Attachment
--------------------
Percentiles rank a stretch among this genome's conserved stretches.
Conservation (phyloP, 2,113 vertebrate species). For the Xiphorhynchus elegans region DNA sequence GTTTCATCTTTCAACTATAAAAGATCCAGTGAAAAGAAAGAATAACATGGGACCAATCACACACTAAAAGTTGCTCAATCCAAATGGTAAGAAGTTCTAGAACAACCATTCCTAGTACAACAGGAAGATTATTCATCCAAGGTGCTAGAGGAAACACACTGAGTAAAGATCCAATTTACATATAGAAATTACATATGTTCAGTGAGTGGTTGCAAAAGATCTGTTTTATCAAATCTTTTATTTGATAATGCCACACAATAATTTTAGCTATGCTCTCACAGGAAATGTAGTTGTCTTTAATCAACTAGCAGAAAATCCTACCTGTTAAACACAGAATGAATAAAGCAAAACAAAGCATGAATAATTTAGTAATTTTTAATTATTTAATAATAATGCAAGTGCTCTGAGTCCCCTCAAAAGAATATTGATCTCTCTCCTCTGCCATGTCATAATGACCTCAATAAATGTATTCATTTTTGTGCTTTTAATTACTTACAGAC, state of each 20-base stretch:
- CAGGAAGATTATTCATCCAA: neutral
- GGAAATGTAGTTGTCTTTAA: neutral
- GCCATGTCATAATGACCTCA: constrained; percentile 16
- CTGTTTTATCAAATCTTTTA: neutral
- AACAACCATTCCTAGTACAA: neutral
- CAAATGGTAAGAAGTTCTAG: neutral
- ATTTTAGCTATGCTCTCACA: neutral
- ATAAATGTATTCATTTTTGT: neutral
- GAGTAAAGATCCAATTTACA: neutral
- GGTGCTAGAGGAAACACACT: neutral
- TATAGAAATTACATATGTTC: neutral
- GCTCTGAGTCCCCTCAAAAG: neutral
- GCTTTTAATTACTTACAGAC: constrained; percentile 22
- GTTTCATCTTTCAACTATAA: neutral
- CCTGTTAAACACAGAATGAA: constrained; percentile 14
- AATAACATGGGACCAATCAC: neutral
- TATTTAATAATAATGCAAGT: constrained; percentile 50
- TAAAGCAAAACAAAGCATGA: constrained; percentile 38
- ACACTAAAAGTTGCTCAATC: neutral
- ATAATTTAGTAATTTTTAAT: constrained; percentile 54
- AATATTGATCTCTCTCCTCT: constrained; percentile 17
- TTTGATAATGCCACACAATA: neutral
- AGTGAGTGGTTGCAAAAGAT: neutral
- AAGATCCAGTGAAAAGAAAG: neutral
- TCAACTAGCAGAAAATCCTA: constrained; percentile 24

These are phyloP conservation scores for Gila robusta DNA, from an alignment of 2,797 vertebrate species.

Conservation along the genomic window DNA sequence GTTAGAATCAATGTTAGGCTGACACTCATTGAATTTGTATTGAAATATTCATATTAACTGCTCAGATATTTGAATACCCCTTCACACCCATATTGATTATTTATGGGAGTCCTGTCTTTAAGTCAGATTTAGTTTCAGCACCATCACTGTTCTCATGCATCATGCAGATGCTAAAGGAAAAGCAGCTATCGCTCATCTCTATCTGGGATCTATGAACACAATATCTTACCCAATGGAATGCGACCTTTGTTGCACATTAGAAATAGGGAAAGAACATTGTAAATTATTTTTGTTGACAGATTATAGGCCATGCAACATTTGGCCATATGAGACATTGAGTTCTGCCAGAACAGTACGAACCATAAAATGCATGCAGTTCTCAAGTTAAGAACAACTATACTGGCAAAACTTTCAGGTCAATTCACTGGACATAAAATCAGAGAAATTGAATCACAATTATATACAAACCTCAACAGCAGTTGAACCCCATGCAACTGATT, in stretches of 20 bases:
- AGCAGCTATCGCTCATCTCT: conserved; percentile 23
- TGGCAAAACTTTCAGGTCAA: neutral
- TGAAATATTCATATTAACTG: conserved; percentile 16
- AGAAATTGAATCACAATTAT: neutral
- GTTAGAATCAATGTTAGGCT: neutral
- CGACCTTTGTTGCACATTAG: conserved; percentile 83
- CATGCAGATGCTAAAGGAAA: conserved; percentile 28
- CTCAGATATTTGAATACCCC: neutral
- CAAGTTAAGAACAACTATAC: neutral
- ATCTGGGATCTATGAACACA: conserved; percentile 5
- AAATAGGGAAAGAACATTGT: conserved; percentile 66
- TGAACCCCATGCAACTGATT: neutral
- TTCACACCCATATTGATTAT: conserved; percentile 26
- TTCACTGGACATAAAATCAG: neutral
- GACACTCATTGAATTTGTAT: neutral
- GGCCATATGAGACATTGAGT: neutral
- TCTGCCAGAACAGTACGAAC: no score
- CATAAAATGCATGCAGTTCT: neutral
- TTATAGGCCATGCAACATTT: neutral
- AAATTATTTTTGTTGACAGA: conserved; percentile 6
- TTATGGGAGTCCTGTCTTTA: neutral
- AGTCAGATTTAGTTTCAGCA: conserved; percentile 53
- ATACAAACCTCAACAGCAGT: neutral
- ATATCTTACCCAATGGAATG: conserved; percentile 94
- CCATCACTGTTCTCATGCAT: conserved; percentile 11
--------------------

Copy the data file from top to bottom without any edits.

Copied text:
Percentiles rank a stretch among this genome's conserved stretches.
Conservation (phyloP, 2,113 vertebrate species). For the Xiphorhynchus elegans region DNA sequence GTTTCATCTTTCAACTATAAAAGATCCAGTGAAAAGAAAGAATAACATGGGACCAATCACACACTAAAAGTTGCTCAATCCAAATGGTAAGAAGTTCTAGAACAACCATTCCTAGTACAACAGGAAGATTATTCATCCAAGGTGCTAGAGGAAACACACTGAGTAAAGATCCAATTTACATATAGAAATTACATATGTTCAGTGAGTGGTTGCAAAAGATCTGTTTTATCAAATCTTTTATTTGATAATGCCACACAATAATTTTAGCTATGCTCTCACAGGAAATGTAGTTGTCTTTAATCAACTAGCAGAAAATCCTACCTGTTAAACACAGAATGAATAAAGCAAAACAAAGCATGAATAATTTAGTAATTTTTAATTATTTAATAATAATGCAAGTGCTCTGAGTCCCCTCAAAAGAATATTGATCTCTCTCCTCTGCCATGTCATAATGACCTCAATAAATGTATTCATTTTTGTGCTTTTAATTACTTACAGAC, state of each 20-base stretch:
- CAGGAAGATTATTCATCCAA: neutral
- GGAAATGTAGTTGTCTTTAA: neutral
- GCCATGTCATAATGACCTCA: constrained; percentile 16
- CTGTTTTATCAAATCTTTTA: neutral
- AACAACCATTCCTAGTACAA: neutral
- CAAATGGTAAGAAGTTCTAG: neutral
- ATTTTAGCTATGCTCTCACA: neutral
- ATAAATGTATTCATTTTTGT: neutral
- GAGTAAAGATCCAATTTACA: neutral
- GGTGCTAGAGGAAACACACT: neutral
- TATAGAAATTACATATGTTC: neutral
- GCTCTGAGTCCCCTCAAAAG: neutral
- GCTTTTAATTACTTACAGAC: constrained; percentile 22
- GTTTCATCTTTCAACTATAA: neutral
- CCTGTTAAACACAGAATGAA: constrained; percentile 14
- AATAACATGGGACCAATCAC: neutral
- TATTTAATAATAATGCAAGT: constrained; percentile 50
- TAAAGCAAAACAAAGCATGA: constrained; percentile 38
- ACACTAAAAGTTGCTCAATC: neutral
- ATAATTTAGTAATTTTTAAT: constrained; percentile 54
- AATATTGATCTCTCTCCTCT: constrained; percentile 17
- TTTGATAATGCCACACAATA: neutral
- AGTGAGTGGTTGCAAAAGAT: neutral
- AAGATCCAGTGAAAAGAAAG: neutral
- TCAACTAGCAGAAAATCCTA: constrained; percentile 24

These are phyloP conservation scores for Gila robusta DNA, from an alignment of 2,797 vertebrate species.

Conservation along the genomic window DNA sequence GTTAGAATCAATGTTAGGCTGACACTCATTGAATTTGTATTGAAATATTCATATTAACTGCTCAGATATTTGAATACCCCTTCACACCCATATTGATTATTTATGGGAGTCCTGTCTTTAAGTCAGATTTAGTTTCAGCACCATCACTGTTCTCATGCATCATGCAGATGCTAAAGGAAAAGCAGCTATCGCTCATCTCTATCTGGGATCTATGAACACAATATCTTACCCAATGGAATGCGACCTTTGTTGCACATTAGAAATAGGGAAAGAACATTGTAAATTATTTTTGTTGACAGATTATAGGCCATGCAACATTTGGCCATATGAGACATTGAGTTCTGCCAGAACAGTACGAACCATAAAATGCATGCAGTTCTCAAGTTAAGAACAACTATACTGGCAAAACTTTCAGGTCAATTCACTGGACATAAAATCAGAGAAATTGAATCACAATTATATACAAACCTCAACAGCAGTTGAACCCCATGCAACTGATT, in stretches of 20 bases:
- AGCAGCTATCGCTCATCTCT: conserved; percentile 23
- TGGCAAAACTTTCAGGTCAA: neutral
- TGAAATATTCATATTAACTG: conserved; percentile 16
- AGAAATTGAATCACAATTAT: neutral
- GTTAGAATCAATGTTAGGCT: neutral
- CGACCTTTGTTGCACATTAG: conserved; percentile 83
- CATGCAGATGCTAAAGGAAA: conserved; percentile 28
- CTCAGATATTTGAATACCCC: neutral
- CAAGTTAAGAACAACTATAC: neutral
- ATCTGGGATCTATGAACACA: conserved; percentile 5
- AAATAGGGAAAGAACATTGT: conserved; percentile 66
- TGAACCCCATGCAACTGATT: neutral
- TTCACACCCATATTGATTAT: conserved; percentile 26
- TTCACTGGACATAAAATCAG: neutral
- GACACTCATTGAATTTGTAT: neutral
- GGCCATATGAGACATTGAGT: neutral
- TCTGCCAGAACAGTACGAAC: no score
- CATAAAATGCATGCAGTTCT: neutral
- TTATAGGCCATGCAACATTT: neutral
- AAATTATTTTTGTTGACAGA: conserved; percentile 6
- TTATGGGAGTCCTGTCTTTA: neutral
- AGTCAGATTTAGTTTCAGCA: conserved; percentile 53
- ATACAAACCTCAACAGCAGT: neutral
- ATATCTTACCCAATGGAATG: conserved; percentile 94
- CCATCACTGTTCTCATGCAT: conserved; percentile 11